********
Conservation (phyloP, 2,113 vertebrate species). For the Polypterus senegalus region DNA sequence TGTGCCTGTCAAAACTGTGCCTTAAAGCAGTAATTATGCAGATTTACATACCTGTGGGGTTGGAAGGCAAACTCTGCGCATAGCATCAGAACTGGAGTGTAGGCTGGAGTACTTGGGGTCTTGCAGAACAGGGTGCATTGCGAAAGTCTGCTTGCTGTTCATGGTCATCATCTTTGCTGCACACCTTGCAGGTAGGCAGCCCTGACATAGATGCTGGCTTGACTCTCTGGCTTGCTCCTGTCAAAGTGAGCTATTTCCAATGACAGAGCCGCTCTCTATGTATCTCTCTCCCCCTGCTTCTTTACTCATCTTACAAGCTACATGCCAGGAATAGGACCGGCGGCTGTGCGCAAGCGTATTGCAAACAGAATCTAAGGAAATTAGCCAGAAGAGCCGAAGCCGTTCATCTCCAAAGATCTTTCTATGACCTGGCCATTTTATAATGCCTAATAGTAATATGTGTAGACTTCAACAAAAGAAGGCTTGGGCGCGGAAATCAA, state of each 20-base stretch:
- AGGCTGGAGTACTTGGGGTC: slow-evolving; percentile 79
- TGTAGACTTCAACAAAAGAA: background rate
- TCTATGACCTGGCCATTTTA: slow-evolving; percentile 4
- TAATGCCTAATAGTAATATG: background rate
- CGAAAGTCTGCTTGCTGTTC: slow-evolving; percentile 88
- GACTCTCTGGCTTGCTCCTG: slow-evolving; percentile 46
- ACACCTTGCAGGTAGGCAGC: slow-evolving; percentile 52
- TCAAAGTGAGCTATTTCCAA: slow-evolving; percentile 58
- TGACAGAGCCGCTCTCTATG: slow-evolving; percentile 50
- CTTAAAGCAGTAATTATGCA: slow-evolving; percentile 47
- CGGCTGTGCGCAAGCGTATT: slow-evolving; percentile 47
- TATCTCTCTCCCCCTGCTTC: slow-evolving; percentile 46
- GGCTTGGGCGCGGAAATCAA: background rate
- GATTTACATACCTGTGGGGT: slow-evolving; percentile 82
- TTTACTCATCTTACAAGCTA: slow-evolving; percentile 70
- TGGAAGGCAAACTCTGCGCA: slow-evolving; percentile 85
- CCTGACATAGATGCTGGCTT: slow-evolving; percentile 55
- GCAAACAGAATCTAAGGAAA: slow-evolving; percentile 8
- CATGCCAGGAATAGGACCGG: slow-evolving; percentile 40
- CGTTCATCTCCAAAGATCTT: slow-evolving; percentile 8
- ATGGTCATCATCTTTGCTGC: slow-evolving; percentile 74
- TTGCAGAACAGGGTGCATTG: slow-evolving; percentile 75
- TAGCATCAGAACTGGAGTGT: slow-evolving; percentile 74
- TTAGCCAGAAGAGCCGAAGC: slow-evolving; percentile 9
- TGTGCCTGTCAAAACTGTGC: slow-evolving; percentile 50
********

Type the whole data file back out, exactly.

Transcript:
Conservation (phyloP, 2,113 vertebrate species). For the Polypterus senegalus region DNA sequence TGTGCCTGTCAAAACTGTGCCTTAAAGCAGTAATTATGCAGATTTACATACCTGTGGGGTTGGAAGGCAAACTCTGCGCATAGCATCAGAACTGGAGTGTAGGCTGGAGTACTTGGGGTCTTGCAGAACAGGGTGCATTGCGAAAGTCTGCTTGCTGTTCATGGTCATCATCTTTGCTGCACACCTTGCAGGTAGGCAGCCCTGACATAGATGCTGGCTTGACTCTCTGGCTTGCTCCTGTCAAAGTGAGCTATTTCCAATGACAGAGCCGCTCTCTATGTATCTCTCTCCCCCTGCTTCTTTACTCATCTTACAAGCTACATGCCAGGAATAGGACCGGCGGCTGTGCGCAAGCGTATTGCAAACAGAATCTAAGGAAATTAGCCAGAAGAGCCGAAGCCGTTCATCTCCAAAGATCTTTCTATGACCTGGCCATTTTATAATGCCTAATAGTAATATGTGTAGACTTCAACAAAAGAAGGCTTGGGCGCGGAAATCAA, state of each 20-base stretch:
- AGGCTGGAGTACTTGGGGTC: slow-evolving; percentile 79
- TGTAGACTTCAACAAAAGAA: background rate
- TCTATGACCTGGCCATTTTA: slow-evolving; percentile 4
- TAATGCCTAATAGTAATATG: background rate
- CGAAAGTCTGCTTGCTGTTC: slow-evolving; percentile 88
- GACTCTCTGGCTTGCTCCTG: slow-evolving; percentile 46
- ACACCTTGCAGGTAGGCAGC: slow-evolving; percentile 52
- TCAAAGTGAGCTATTTCCAA: slow-evolving; percentile 58
- TGACAGAGCCGCTCTCTATG: slow-evolving; percentile 50
- CTTAAAGCAGTAATTATGCA: slow-evolving; percentile 47
- CGGCTGTGCGCAAGCGTATT: slow-evolving; percentile 47
- TATCTCTCTCCCCCTGCTTC: slow-evolving; percentile 46
- GGCTTGGGCGCGGAAATCAA: background rate
- GATTTACATACCTGTGGGGT: slow-evolving; percentile 82
- TTTACTCATCTTACAAGCTA: slow-evolving; percentile 70
- TGGAAGGCAAACTCTGCGCA: slow-evolving; percentile 85
- CCTGACATAGATGCTGGCTT: slow-evolving; percentile 55
- GCAAACAGAATCTAAGGAAA: slow-evolving; percentile 8
- CATGCCAGGAATAGGACCGG: slow-evolving; percentile 40
- CGTTCATCTCCAAAGATCTT: slow-evolving; percentile 8
- ATGGTCATCATCTTTGCTGC: slow-evolving; percentile 74
- TTGCAGAACAGGGTGCATTG: slow-evolving; percentile 75
- TAGCATCAGAACTGGAGTGT: slow-evolving; percentile 74
- TTAGCCAGAAGAGCCGAAGC: slow-evolving; percentile 9
- TGTGCCTGTCAAAACTGTGC: slow-evolving; percentile 50